When I first started blogging, I never thought that it would one day become a “real” business with significant income, significant expenses, and, well, significant taxes. For most bloggers, you’ll be filing as an individual, a sole proprietor, or perhaps an LLC recognizing income on your Schedule C form. While some of you will have reached the point where your blogging business is a full corporation, a lucky few will probably have anyone else on staff to do their taxes for them.
Fortunately, filing your taxes as a blogging business is not much different than filing it as an individual. And, it can be super easy. You take your income, subtract your expenses, and pay taxes on the difference. Unfortunately you will not be able to file a Form 1040EZ or a Form 1040A, it’ll have to be the standard Form 1040 since that’s the only one that supports the Schedule C to report your business income.
Your income will come one of two ways, each defined by your relationship with the company you are working for. If you are blogging for a company as an employee, your income will appear on a Form W-2. Your employer will withhold the appropriate income taxes (learn more about 2011 tax brackets), you will have already paid FICA, and you won’t be able to deduct any business expenses since this income isn’t considered business income.
If you work for a company as an independent contractor and a company has paid you more than $600, you should have received a Form 1099-MISC. If you earned less than $600, you are still required to declare the income but you may not be receiving a 1099-MISC. As a independent contractor, you will be able to subtract business expenses from this income.
There will be cases in which revenue earned will not be reported to you. A common example is when you sell advertising. Many companies see advertising as a purchase; they are “buying” media from you in the form of banner impressions or banner clicks. You will not receive a 1099-MISC for this revenue, but you are required to claim this income even though there’s no formal reporting of it to the IRS.
Here comes the fun part about owning a profitable business – finding business expenses! Deducting your expenses helps lower the taxes you pay on your business income! The official IRS definition of a business expense is that it must be “both ordinary and necessary.” It’s a very broad definition that has vexed many a business owner. Ordinary means that the expense is “common and accepted in your trade or business.” Necessary means that it is “helpful and appropriate for your trade or business.”
While blogging is fairly new, operating a home office is not and there are a lot of ordinary and necessary expenses associated with running a business from your home:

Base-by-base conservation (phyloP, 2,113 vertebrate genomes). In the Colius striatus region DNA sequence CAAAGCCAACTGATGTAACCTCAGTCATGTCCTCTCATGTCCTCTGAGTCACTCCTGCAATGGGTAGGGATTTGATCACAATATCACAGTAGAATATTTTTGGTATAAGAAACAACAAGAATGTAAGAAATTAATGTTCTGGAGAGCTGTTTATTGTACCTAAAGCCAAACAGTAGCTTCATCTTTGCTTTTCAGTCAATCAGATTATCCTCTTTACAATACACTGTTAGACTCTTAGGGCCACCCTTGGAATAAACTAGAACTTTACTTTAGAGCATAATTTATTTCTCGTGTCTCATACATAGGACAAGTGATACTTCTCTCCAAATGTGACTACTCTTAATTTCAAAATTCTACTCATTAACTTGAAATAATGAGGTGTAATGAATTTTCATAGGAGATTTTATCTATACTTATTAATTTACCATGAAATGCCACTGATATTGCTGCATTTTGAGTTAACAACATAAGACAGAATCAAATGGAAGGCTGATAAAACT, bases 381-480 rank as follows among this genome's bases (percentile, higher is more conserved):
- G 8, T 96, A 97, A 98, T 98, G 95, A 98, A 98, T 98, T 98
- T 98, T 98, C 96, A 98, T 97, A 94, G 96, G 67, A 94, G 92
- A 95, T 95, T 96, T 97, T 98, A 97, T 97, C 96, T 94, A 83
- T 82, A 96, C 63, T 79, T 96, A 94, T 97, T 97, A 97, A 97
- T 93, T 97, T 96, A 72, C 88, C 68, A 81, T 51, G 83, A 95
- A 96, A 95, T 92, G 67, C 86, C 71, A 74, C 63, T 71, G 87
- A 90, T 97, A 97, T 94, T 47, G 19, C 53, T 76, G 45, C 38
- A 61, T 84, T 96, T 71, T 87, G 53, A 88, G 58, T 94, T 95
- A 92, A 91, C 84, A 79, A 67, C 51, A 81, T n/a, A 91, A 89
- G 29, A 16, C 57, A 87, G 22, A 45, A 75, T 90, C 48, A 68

- Home office: Claiming a home office expense may be a red flag but if you use a room in your house for the exclusive purpose of running your blog, you can claim a home office deduction.
- Internet service, associated utilities: When you claim part of your home as part of your business, you can also claim a percentage of the utilities and services you use as you operate your business. This includes a portion of the Internet service and utility bill. The only exclusion is your first landline telephone, which is always considered personal regardless of how you use it. You can, however, claim a second telephone line as a business deduction.
- Insurance: If you have homeowners or renters insurance, you can claim a portion of these expense if you also claim a home office. If you have independent health insurance, you can claim that as a business expense. If you have health insurance through another employer, you will not be able to claim that. While you’re at it, now’s a good time to shop around for insurance quotes online if you haven’t done so in a year.
- Computer equipment: If you purchased any new computers or computer equipment, such as a printer, paper, or ink; you can also claim these business expenses.
- Subscriptions, dues, memberships: If you pay any subscriptions related to your blog, whether it’s industry magazines or membership dues, you can generally claim these expenses as well. If you pay for a service like Flickr Pro, that’s deductible too.
- Hosting fees, domain registration fees, etc. Any of the costs associated with operating your blog are deductible as well and that includes the fees you pay your hosting company, the cost of registering domains, and the cost of any software packages you may buy (themes, design work, forum software).
After you’ve racked your brain for all the possible business expenses you can deduct as part of operating your business, consider making an employer’s contribution to a retirement account. Contributing to a Simplified Employee Pension IRA, known as a SEP-IRA, is a great way for you to invest in your future while also reducing your business income further. When you’re ready to take that next step, read more about starting a business.